Reports have been conflicting as regards the Philadelphia 76ers and their expected stance ahead of the trade deadline, which is only a few weeks away. Many have long anticipated the team being a major player in the trade market, but some have started speculating that the front office may not be in line for a major deal with the team flourishing this season.
Nevertheless, the 76ers stand on business as one of the most well-equipped teams to strike a deal this season. With their slew of expiring contracts to match salaries and considerable draft assets at their disposal, Philadelphia’s brass should be in the bidding war for most players expected to be available and even be considered as favorites in most sweepstakes.
However, whether they’re willing to do that is a shaky pondering.
76ers rumored to be hesitant to trade veterans on expiring deals
The 76ers have been one of the best teams in the league this season, especially at full strength. Their success, especially after losing James Harden early, was unprecedented. That the team has gelled this well and this fast has seemingly made the front office vacillate on their mission to give the roster a significant facelift as soon as possible to maximize their championship window.
Turns out, Philly could still contend without making a landscape-altering trade. Nicolas Batum, Marcus Morris Sr., and Robert Covington — three of Philly’s new acquisitions in the Harden trade — have all settled in nicely and despite their contract situations, moving them for the lone sake of asset-fishing would be a stumble.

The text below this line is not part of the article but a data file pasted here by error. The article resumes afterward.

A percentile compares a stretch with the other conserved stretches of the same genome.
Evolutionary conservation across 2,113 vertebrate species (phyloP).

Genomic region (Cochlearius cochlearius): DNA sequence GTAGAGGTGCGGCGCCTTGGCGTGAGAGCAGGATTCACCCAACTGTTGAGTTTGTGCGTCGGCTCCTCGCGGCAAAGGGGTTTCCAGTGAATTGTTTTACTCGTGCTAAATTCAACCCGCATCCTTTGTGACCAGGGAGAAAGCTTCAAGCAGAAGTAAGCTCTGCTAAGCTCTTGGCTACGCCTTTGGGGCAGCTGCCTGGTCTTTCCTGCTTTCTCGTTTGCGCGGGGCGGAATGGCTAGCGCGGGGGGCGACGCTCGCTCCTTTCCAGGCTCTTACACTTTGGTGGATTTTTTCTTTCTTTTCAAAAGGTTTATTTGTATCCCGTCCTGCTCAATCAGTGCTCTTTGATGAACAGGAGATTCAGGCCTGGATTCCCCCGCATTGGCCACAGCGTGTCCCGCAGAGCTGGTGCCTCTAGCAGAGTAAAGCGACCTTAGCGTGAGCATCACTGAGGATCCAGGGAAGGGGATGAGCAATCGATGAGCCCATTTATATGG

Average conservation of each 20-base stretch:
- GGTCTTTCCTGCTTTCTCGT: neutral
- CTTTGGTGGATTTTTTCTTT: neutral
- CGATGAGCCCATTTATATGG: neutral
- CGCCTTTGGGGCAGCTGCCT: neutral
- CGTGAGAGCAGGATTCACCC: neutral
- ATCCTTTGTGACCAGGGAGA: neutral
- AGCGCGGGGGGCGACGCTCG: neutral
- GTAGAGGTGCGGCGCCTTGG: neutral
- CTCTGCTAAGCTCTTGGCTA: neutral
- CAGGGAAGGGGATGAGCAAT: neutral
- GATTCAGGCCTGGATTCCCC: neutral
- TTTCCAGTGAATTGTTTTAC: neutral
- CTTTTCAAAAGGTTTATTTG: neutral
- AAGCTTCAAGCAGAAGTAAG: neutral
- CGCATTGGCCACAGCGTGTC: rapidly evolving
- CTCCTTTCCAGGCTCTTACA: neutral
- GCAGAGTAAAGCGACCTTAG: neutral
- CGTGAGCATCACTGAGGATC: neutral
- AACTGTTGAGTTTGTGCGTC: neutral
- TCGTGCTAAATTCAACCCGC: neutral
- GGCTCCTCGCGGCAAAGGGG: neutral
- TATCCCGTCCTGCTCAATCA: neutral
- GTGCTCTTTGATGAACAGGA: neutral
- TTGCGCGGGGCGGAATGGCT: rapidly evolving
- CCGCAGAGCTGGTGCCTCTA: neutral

76ers beat writer Keith Pompey for The Philadelphia Inquirer noted that their veterans’ solid play has been a huge reason behind the front office taking a patient approach before the trade deadline.
"While they’re all expendable, Morris, Batum, and Covington have also played a major role in the Sixers’ success. One has to wonder how parting ways with any of them would impact the team’s chemistry and overall depth. Perhaps that is why the Sixers are taking a patient approach while exploring their options."
Certainly, the 76ers have been playing too well to simply shoehorn a trade out of thin air. Batum has been an important starter. Morris Sr. has started finding his groove as a key bench piece. Covington is a useful depth piece. All those players have on-court value aside from their obvious transactional appositive.
The Philadelphia 76ers should arguably still be on the lookout for clearer upgrades, but at this juncture, retaining financial flexibility for a better way to improve the roster through free agency and holding onto their players — even those on expiring contracts — should be a maneuver to be reliably banked on.